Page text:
If you want to include pockets, do take care to cut them out AROUND the existing stitching (even if this gives you a bigger square, this will be rectified whilst assembling) so as to stop them from falling apart.
Position the squares on the floor next to each other to find a pattern that works for you. I find it looks more interesting if you alternate the weave of the jeans fabric (one horizontal, one vertical, see illustration below) and add in other fabrics randomly for a mosaic effect.
Assemble the squares into strips of the required length by placing them right sides together and sewing them on one side using a jeans needle on your machine and some good quality thread (I am rather partial to Gütterman "sew all") with a 3/8" seam allowance. Then join the strips together using the same technique.
If you use stretchy fabric like Minkee, it is probably better to baste these squares into place or to use fusible facing to avoid the patches stretching and ruining your straight lines (see dodgy seams in previous post!).
If you are using jeans pockets, now is the time to align them properly and to make the excess fabric and unwanted stitching disappear into the seam allowance.
Once the patchwork front is done, all that is left to do is to assemble it to the backing fabric and to the wadding. Place the large piece of backing fabric on the floor, right side up, then the patchwork jeans, wrong side up, and then the wadding (see picture if this makes no sense at all, I struggle to even understand myself sometimes!!) and pin into place. Sew all layers together with a 3/8" seam allowance, leaving a 10" opening to allow for turning out.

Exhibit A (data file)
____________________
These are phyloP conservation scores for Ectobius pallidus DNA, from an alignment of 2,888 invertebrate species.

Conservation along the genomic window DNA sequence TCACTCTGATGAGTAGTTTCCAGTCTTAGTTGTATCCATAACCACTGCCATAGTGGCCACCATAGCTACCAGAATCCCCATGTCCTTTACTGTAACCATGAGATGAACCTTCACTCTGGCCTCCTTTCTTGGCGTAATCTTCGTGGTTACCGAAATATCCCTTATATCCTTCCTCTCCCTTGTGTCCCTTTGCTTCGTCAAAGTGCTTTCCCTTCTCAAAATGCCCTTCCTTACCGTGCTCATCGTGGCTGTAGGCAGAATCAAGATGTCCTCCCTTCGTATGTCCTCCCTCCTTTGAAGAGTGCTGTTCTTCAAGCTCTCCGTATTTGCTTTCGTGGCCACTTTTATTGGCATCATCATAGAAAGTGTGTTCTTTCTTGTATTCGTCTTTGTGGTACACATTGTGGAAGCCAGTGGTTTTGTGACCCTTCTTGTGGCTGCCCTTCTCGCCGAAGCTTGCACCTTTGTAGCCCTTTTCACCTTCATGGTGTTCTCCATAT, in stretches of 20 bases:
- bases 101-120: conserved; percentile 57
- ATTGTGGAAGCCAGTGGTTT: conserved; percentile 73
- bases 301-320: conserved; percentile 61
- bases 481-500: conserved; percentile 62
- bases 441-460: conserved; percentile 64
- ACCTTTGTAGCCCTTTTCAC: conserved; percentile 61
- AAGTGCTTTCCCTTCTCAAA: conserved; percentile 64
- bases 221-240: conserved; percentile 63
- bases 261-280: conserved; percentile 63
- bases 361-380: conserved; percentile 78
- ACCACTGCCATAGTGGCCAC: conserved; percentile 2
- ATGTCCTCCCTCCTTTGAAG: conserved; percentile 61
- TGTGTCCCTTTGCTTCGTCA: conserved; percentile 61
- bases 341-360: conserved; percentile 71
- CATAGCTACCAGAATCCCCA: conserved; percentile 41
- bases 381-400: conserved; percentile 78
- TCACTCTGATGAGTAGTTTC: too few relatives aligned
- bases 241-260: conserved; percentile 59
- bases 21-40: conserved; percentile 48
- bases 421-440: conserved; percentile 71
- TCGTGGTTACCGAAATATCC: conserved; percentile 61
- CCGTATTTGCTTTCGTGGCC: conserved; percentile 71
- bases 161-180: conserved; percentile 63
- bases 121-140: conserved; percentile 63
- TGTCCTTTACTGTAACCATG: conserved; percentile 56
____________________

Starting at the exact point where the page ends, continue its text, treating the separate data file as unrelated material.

Once all is stitched, recut the seam allowances and round the angles, then turn right side out. Finish your mat by closing the side opening with an invisible stitch.
There you are !
Please send me any comments or questions you may have, and I would love to see your mats!
See you soon my little monkeys !

Wednesday, 1 October 2014

What made me happy in September...



A few warm sunny days
A stroll with my mum in the place where my parents got married
Mr Monkey on his bike Under the Arc de Triomphe
Knitting in the park, finishing some WIPs and re-starting others
The leaves falling, that smell of autumn in the air
Finding vegetables in the garden that I never knew I had planted
Buying myself an ice-cream, because it is 5 pm, that the sun is shining, that the kiosk is open and that I have got just enough money in my purse
A very successful first day at nursery
Trying to make the old brain work again, and finding out that I actually quite enjoy it!
Re-descovering Oxford with Mr Monkey and our mini lad
An exciting new haberdashery and fabric shop opening in Ipswich...